We almost never have any local questions to vote about. If we should have a referendum about something and it would be on the election day the politicians has to follow the result. If we have a referendum any other day it´s just looked upon as something that shows what the people wants, the result isn´t binding at all then?!

    Windy and rainy here today, but it doesn´t matter because it´s already so dark that I can´t see anything outside 🙂

    Have a great day now!

    • katry Says:

      I always get angry at the numbers who don’t vote. These off year elections, when the president isn’t running, usually have small numbers but i don’t think it will this year. People are still hot and heavy about the economy.

      We have both binding and nonbinding referendums. The local questions usually have to do with school monies or funds for town building. The questions today were all state wide issues.

      It was raw and cold all day long.

  3. greg mpls Says:

    you’ll need some new bumperstickers!

  4. Zoey & Me Says:

    So you bought a little fire engine. I thought those Toyota’s had stuck accelerator problems. Did you ask about those recalls? I had a couple getting divorced and they couldn’t split the family car so she got him to buy her a new one. He told the salesman he wanted a Toyota but only one where the accelerator stuck. No good. I didn’t think it funny either. Anyway, enjoy your new car; glad you voted, so did I; and there is no excuse not to vote. I’m just hoping the Tea Baggers get the message tonight. If I’m wrong, we’re all in for a long do nothing ride.

    • katry Says:

      I’m afraid we may be in for a long hard ride. People are still angry.

      The Toyota is just fine-no acceleration problems. I was reassured. This is the 4th car I’ve bought there, and they always treat me well.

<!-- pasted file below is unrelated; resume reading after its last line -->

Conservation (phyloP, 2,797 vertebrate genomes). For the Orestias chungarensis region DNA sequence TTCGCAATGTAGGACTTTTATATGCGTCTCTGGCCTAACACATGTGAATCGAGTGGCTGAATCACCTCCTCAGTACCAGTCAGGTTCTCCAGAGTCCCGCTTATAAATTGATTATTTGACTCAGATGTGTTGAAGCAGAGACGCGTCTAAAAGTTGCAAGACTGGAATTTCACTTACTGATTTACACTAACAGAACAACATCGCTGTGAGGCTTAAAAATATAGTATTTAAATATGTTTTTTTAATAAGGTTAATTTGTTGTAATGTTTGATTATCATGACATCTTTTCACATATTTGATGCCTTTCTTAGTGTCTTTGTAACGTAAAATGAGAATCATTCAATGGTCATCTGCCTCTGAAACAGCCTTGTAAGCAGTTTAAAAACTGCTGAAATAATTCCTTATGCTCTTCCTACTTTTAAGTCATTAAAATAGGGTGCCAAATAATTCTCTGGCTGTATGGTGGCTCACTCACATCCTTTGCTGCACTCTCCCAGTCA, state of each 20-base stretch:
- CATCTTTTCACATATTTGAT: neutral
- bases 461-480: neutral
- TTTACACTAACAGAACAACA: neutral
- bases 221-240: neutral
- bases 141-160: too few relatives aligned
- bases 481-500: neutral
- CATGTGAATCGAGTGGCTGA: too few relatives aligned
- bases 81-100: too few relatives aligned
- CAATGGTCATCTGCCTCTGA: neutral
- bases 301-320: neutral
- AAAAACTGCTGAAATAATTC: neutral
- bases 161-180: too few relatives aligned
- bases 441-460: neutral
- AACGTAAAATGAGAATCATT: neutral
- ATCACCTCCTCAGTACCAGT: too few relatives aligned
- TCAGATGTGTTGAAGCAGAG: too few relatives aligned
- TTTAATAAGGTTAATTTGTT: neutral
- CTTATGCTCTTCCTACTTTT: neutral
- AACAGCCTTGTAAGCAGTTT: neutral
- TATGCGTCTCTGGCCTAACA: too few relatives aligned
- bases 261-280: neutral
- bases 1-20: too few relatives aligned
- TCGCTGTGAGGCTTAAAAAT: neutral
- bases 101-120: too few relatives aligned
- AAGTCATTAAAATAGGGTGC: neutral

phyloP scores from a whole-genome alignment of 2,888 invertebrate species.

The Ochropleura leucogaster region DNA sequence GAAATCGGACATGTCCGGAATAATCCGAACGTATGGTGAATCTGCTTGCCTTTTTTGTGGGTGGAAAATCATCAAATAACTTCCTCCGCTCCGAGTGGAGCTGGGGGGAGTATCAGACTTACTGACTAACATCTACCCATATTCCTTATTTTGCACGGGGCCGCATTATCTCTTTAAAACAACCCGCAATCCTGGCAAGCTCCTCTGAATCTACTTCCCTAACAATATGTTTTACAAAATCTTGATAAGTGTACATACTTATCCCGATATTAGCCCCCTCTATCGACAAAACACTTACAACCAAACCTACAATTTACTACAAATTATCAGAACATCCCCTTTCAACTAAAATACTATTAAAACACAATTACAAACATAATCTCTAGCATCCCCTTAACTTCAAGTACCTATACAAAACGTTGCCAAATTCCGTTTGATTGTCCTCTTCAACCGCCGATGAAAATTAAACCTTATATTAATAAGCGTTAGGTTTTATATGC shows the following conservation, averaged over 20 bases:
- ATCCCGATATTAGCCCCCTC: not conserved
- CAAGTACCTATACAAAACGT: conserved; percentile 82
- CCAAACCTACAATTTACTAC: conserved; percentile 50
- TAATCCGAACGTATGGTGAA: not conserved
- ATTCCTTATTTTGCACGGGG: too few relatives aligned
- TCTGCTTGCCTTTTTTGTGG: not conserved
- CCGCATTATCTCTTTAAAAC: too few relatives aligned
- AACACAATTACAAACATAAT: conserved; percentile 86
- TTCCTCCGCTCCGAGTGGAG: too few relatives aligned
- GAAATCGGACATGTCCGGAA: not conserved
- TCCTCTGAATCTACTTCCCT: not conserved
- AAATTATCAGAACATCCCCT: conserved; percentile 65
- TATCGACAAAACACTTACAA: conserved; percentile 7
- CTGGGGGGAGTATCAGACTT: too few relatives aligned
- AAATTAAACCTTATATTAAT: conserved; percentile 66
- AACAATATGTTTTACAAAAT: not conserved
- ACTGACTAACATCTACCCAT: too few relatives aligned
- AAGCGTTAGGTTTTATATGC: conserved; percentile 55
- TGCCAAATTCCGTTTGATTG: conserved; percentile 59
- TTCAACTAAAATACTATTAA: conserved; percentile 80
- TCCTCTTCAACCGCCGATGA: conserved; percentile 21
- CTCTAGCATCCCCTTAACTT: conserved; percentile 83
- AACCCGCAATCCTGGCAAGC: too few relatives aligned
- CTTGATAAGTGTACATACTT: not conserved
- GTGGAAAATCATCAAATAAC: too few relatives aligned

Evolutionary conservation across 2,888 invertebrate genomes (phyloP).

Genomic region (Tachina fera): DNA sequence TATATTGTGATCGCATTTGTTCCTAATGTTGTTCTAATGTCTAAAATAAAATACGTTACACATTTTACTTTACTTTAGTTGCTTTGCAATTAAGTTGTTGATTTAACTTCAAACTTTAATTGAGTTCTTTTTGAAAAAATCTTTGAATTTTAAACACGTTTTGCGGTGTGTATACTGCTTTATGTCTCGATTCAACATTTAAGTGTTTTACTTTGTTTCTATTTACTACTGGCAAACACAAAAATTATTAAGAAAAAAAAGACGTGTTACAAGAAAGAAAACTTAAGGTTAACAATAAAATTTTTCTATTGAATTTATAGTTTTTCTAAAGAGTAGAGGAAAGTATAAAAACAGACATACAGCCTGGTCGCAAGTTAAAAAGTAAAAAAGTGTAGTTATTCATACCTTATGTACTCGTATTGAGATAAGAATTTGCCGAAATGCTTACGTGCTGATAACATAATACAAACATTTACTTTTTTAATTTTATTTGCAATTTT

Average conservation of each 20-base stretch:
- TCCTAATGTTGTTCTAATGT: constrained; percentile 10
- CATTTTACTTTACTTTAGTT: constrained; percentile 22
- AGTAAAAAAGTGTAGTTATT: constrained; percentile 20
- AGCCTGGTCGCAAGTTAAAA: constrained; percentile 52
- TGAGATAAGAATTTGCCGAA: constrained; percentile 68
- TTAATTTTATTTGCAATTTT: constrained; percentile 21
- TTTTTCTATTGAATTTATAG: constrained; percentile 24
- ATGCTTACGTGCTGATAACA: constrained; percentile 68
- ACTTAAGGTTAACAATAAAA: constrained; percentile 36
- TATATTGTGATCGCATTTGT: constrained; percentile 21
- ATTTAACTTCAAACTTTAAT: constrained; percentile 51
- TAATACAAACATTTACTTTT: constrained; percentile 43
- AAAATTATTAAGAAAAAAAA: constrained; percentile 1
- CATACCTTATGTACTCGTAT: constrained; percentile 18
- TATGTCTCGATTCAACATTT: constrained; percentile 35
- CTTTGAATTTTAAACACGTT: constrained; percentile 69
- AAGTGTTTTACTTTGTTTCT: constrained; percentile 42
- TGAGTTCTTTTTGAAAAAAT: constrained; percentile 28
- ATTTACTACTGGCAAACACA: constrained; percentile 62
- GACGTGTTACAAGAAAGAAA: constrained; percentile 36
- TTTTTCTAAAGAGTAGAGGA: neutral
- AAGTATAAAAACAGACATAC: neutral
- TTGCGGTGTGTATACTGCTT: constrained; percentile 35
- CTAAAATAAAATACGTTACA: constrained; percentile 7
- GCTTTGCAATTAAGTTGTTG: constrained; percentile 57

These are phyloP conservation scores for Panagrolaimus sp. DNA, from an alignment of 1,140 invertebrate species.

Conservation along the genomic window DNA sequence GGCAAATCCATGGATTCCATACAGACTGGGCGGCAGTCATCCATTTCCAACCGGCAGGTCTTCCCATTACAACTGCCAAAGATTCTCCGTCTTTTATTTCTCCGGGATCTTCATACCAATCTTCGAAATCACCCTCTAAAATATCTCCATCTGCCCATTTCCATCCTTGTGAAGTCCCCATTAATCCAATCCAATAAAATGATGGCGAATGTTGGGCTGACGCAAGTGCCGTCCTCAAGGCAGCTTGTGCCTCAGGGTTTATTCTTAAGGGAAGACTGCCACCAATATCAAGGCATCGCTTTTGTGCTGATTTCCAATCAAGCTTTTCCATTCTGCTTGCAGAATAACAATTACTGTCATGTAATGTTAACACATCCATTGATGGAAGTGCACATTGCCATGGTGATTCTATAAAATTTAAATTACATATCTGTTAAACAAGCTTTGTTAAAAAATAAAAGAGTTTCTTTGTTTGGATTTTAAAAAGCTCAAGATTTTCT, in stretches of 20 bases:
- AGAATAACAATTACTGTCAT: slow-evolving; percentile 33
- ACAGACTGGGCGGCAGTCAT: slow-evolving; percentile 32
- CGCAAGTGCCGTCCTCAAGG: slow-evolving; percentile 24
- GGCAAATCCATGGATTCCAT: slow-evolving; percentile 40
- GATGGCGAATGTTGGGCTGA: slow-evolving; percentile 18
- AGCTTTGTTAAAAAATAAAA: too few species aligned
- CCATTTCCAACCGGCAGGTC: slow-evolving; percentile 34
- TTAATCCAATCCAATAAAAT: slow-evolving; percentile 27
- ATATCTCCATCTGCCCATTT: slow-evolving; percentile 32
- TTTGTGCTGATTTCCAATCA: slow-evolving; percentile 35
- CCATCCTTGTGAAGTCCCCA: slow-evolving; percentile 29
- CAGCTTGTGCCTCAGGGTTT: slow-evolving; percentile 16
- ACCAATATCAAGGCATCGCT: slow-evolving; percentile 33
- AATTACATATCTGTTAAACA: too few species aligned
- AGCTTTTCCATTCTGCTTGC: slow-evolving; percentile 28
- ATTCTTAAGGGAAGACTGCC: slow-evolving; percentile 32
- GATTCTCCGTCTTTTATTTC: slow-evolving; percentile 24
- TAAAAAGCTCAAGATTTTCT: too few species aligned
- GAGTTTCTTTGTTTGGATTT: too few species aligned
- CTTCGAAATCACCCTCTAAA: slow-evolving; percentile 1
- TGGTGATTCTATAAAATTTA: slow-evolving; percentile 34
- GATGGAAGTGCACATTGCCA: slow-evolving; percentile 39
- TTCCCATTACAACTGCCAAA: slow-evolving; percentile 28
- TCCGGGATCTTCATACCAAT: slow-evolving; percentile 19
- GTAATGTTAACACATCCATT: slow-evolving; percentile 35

5. Bob Says:

    I have driven a red Honda Accord Coupe since it was new in October 1999. I have not attracted any police cars. Of course, I drive very conservatively and carefully.

    Ask anyone who has immigrated to the U.S. from a totalitarian country which either does not hold elections or who hold sham elections. Those folks vote religiously as soon as they become citizens.

    • katry Says:

      I have a bit of a heavy foot on highways but I’m conservative around here. I just don’t get not voting.

  6. sblake Says:

    well, it’s voting time again.Here in Australia we have compulsory voting so there is usually a 95% turnout, which makes us sound like a despotic African state. However, our last election was so close that we have a hung parliament where the balance of power is held by the non-aligned parties.Let us hope that common sense (whatever that is) prevails and that you have a safe voting day and someone, someone wins

    • katry Says:

      This election scares me. I figure the incumbents are going to be blamed for the financial crisis which is only changing for the better ever so slowly. People expect a quick fix, and it won’t be coming so they’ll vote candidates from the tea party or its ilk. I expect a shift in power.